I have no great need for trinkets, doo-dads, knick-knacks, tchotchkes, or any other breed of small object whose sole purpose is to occupy a small space in my home. And over the last ten years or so, I've divested myself of one collection after another, from Star Wars figures to childhood drawings to my impending sell-off of those tubs full of compact discs in my basement. Once I started a cycle of periodic moves, the charm of keeping a bunch of stuff was negated by the weight of it all.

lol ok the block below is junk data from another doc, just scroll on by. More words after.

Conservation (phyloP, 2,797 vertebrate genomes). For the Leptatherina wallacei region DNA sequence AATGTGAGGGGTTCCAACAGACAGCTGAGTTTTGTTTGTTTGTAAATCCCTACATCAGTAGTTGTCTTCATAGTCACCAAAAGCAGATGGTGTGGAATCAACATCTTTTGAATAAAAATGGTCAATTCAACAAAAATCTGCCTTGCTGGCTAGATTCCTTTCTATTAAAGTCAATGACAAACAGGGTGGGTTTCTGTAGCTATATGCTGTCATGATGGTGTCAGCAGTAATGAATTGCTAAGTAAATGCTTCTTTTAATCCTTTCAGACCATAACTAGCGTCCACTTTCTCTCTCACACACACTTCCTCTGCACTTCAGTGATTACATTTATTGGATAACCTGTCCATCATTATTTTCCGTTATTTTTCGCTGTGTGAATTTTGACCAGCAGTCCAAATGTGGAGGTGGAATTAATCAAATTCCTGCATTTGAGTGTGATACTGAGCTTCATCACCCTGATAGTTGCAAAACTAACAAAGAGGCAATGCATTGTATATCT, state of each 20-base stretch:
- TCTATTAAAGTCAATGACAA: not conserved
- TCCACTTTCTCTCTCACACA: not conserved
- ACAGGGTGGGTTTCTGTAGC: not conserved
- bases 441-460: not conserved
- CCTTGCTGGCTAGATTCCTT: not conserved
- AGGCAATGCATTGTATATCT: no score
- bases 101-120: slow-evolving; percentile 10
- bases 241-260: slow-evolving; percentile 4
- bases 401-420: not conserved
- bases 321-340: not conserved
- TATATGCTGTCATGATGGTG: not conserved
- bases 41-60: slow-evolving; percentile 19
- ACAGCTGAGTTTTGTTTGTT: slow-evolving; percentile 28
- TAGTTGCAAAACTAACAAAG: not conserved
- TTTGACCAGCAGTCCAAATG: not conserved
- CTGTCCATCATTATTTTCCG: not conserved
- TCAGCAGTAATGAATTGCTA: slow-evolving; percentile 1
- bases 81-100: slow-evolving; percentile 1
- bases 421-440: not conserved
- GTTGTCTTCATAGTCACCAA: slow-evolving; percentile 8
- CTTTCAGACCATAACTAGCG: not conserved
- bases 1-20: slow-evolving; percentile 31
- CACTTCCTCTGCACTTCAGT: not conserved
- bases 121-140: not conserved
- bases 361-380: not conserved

The one exception is the little bits of natural history I've collected - cool river rocks, crinoid stems, shells, and the like. Whenever I run across a piece of well-done dinosaur kitsch, I'll snap it up. Something like this.
Photo by Neato Coolville, via flickr
Or like this dude I picked up last year, for less than a dollar:
He doesn't have any markings to indicate his origin, but it doesn't have any deleterious effect on his role as the silent sentinel watching over my fossil collection.
I don't usually actively pursue new bits of dino-kitsch, but I'm sorely tempted by the Hagen Renaker collection of dinosaurs. Real estate is dear, and if a few square inches need to be occupied, it may as well be a well-chosen fossil or piece of mesozoic memorabilia.